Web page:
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Thanksgiving is immediately followed by a brutal month of Christmas music overload. They’re inescapable; every radio station, department store, and building lobby pummels us with treacly tunes of the season.  So when a great song rises above the holiday hype, it deserves recognition. Such is the Drifters version of the yuletide classic White Christmas. Bing Crosby’s 1942 version of the Irving Berlin classic is perhaps still the most memorable –  recorded for the movie Holiday Inn.  As American soldiers shipped out to fight overseas, the song’s story of wishing to be home for Christmas touched millions, and White Christmas would…

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ARTICLE AND PHOTOGRAPHS BY FRANK MASTROPOLO Though it ran for only one season, 1955-56, The Honeymooners remains one of the pivotal sitcoms in television history.   Jackie Gleason played his most famous character — bus driver Ralph Kramden — who torments his long-suffering wife Alice (Audrey Meadows) with get-rich-quick schemes that never succeed.  The Kramdens live in a dingy apartment in the Bensonhurst section of Brooklyn; upstairs reside their best friends, wacky sewer worker Ed Norton (Art Carney) and his wife Trixie (Joyce Randolph). Gleason and the show’s writers liberally salted the scripts with both fictional and real-life spots in…

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One Toke Over the Line by folk rock duo Brewer & Shipley was released in 1970 in an atmosphere of anti-war demonstrations and crackdowns on drug users. The song would become Michael Brewer and Tom Shipley’s biggest hit; so big that it caught the attention of Vice President Spiro Agnew, who termed the song – along with the Byrds’ Eight Miles High and Jefferson Airplane’s White Rabbit — “blatant drug-culture propaganda” that “threatens to sap our national strength.” Despite its marijuana references, the song somehow was performed on that bastion of wholesome American music, The Lawrence Welk Show. Produced by…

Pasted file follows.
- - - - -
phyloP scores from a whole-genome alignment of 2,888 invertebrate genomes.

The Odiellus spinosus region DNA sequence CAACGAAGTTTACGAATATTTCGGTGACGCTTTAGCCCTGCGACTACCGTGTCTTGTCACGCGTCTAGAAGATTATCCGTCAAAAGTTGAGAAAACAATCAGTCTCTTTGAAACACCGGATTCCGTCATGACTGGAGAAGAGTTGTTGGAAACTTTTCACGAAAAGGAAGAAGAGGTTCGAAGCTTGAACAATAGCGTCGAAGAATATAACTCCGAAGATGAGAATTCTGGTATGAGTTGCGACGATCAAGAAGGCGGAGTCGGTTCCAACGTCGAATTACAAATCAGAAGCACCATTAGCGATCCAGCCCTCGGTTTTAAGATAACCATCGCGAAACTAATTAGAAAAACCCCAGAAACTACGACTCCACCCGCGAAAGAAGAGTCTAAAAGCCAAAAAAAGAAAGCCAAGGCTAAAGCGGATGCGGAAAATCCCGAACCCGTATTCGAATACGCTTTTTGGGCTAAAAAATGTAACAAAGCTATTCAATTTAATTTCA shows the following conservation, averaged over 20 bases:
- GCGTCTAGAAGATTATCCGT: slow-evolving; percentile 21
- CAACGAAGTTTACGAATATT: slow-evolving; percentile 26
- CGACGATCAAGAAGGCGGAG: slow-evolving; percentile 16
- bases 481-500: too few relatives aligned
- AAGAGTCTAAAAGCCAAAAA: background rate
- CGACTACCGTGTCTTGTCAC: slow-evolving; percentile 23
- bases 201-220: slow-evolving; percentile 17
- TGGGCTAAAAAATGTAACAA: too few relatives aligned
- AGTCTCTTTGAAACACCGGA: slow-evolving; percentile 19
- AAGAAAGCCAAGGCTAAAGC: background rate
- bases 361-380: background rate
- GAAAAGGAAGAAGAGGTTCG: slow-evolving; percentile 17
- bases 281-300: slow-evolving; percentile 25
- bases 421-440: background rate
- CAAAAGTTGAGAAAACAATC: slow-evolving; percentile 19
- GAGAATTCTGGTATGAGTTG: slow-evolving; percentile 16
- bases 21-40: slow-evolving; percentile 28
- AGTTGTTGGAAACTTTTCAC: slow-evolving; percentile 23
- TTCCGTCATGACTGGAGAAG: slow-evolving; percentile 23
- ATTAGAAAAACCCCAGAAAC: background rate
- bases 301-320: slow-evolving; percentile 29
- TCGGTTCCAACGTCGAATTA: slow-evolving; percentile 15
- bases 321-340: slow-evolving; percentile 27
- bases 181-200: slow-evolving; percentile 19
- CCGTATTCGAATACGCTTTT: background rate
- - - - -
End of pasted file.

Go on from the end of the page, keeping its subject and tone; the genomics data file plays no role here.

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In the wake of Hurricane Sandy, here are 10 tips to help you survive a natural disaster that you won’t hear from local officials. 1. At the first sign of trouble, get to the liquor store before it closes. Stock up. You’ll prefer sitting in the dark drunk. 2. Next, clean out the local bodega of vital supplies like bottled water. Make multiple trips. If the shopkeeper raises the issue of, oh, hoarding, become outraged and tell him you work at an orphanage. 3. Forget flashlights, they burn through batteries too fast. Get candles. In fact, make them votive candles…

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New York City’s small neighborhood groceries of the 1950s, while run by friendly shopkeepers named “Pop,” were cramped affairs with wilted vegetables, bruised fruit and dusty, dented canned foods. Though he had a good run, Pop couldn’t compete with the arrival of supermarkets from the suburbs – their brightly lit, expansive aisles brimming with choices. At its grand opening in my neighborhood, A&P gave kids free banks that looked like bags of their freshly ground coffees: Eight O’Clock, Red Circle and the scary Bokar; with each purchase, moms earned sheets of Plaid Stamps, an alien form of currency that, when…